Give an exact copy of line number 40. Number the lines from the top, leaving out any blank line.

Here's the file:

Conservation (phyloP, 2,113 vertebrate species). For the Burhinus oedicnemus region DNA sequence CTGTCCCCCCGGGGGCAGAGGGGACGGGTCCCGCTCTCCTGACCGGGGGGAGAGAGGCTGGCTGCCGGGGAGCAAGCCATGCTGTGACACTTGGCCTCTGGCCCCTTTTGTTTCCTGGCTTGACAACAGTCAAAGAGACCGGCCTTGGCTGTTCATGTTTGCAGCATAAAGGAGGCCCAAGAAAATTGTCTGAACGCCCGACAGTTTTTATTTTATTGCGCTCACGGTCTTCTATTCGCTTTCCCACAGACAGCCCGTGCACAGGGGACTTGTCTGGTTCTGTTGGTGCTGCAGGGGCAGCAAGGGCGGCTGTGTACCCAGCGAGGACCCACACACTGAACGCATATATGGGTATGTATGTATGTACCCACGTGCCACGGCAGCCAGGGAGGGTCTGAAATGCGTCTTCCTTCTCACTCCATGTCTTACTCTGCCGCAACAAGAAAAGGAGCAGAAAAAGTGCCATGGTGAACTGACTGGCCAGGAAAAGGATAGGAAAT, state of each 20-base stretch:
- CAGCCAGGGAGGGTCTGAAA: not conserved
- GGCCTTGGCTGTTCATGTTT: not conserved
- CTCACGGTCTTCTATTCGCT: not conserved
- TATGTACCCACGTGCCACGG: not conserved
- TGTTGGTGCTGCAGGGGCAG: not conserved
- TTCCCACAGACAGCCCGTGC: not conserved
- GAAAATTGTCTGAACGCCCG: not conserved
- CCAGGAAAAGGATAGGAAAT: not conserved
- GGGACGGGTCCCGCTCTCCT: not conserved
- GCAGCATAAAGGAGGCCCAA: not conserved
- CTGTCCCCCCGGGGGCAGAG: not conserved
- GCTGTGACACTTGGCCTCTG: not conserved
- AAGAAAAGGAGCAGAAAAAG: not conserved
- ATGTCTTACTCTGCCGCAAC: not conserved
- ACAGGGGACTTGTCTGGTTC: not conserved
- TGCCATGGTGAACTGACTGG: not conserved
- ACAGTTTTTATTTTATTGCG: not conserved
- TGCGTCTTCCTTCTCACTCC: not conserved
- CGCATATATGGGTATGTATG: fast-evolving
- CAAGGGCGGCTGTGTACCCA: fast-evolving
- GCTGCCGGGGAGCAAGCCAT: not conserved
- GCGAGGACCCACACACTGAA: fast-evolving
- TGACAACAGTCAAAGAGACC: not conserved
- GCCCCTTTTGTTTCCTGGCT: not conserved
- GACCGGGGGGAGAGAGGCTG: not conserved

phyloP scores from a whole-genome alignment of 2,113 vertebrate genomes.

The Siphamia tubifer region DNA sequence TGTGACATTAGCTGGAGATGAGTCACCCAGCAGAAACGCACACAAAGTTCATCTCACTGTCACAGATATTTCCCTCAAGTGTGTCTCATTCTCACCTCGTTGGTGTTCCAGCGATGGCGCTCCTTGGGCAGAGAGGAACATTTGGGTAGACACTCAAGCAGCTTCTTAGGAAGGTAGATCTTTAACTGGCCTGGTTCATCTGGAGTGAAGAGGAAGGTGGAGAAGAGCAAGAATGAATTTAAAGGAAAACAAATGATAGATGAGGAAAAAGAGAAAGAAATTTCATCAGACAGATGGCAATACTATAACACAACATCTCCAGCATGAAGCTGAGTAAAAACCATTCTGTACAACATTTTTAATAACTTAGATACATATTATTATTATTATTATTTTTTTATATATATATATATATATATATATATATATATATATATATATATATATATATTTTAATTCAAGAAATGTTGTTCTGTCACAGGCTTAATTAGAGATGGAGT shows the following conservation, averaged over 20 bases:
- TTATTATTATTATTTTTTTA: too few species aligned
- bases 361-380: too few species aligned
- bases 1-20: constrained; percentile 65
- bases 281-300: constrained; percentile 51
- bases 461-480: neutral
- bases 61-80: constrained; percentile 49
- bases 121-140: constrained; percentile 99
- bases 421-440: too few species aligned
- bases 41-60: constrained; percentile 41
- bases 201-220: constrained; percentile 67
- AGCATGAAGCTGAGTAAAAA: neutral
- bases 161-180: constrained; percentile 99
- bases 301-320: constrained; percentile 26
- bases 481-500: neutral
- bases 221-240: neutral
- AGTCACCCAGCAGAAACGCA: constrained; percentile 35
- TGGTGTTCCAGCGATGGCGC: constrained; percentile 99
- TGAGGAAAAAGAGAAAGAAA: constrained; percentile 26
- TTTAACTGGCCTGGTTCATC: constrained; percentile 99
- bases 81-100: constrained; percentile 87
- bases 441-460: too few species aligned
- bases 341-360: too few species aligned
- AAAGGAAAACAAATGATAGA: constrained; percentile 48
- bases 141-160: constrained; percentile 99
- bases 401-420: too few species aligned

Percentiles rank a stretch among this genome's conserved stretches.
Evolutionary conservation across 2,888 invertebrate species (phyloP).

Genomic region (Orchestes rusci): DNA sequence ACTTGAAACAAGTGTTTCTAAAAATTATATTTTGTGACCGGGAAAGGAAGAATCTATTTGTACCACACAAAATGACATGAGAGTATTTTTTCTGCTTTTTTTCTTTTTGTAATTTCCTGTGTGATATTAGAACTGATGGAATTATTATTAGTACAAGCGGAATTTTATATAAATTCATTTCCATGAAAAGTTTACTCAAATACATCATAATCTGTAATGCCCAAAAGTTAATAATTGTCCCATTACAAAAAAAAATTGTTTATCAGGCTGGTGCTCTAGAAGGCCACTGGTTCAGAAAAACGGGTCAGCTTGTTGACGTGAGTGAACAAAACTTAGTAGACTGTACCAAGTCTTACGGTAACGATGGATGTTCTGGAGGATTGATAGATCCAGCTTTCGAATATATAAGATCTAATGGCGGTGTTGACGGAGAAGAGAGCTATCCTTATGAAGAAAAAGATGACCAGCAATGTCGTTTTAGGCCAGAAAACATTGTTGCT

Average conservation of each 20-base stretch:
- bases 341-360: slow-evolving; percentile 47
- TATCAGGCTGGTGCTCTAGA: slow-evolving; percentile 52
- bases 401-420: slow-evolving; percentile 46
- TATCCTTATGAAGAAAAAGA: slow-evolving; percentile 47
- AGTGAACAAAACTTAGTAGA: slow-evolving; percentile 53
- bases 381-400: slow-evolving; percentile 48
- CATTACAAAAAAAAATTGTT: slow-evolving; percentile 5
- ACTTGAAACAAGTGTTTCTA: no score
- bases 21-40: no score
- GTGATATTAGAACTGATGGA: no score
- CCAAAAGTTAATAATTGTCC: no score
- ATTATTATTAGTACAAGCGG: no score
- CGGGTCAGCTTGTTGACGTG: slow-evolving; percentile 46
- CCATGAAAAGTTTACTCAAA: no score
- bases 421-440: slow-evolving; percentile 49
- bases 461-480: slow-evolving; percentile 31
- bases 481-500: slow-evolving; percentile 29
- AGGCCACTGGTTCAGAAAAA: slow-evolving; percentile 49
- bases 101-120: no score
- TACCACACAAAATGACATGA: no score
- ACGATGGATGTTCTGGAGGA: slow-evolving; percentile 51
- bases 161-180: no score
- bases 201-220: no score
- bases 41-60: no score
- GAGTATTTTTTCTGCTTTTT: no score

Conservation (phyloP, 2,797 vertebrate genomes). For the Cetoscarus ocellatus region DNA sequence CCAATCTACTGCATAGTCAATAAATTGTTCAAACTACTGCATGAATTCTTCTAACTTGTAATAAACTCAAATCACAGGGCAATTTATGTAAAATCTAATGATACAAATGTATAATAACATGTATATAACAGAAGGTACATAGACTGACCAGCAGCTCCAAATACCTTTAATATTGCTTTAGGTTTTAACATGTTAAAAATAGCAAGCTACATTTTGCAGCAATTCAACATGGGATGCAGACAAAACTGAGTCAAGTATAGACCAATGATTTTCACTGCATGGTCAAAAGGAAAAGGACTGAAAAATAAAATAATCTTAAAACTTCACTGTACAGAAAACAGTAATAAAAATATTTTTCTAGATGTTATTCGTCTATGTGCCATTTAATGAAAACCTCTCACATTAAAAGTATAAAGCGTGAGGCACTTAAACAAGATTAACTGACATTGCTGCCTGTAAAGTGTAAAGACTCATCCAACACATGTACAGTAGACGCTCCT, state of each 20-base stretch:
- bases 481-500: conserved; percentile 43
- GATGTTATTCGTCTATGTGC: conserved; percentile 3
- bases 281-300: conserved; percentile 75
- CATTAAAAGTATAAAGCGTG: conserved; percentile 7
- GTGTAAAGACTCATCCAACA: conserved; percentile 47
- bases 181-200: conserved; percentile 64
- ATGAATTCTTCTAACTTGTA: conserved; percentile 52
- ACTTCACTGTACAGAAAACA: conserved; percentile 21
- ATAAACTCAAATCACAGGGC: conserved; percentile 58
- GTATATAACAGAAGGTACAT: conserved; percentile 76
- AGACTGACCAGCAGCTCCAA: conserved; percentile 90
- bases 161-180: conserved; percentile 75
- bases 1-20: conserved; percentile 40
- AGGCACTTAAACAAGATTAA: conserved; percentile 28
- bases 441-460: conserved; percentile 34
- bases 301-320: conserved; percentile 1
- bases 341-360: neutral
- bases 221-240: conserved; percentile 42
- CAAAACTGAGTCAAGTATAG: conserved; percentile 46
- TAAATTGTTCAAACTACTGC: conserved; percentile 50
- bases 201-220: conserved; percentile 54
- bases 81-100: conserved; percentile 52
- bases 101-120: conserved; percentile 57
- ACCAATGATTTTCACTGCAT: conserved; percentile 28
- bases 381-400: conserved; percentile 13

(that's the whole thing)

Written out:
- bases 161-180: constrained; percentile 99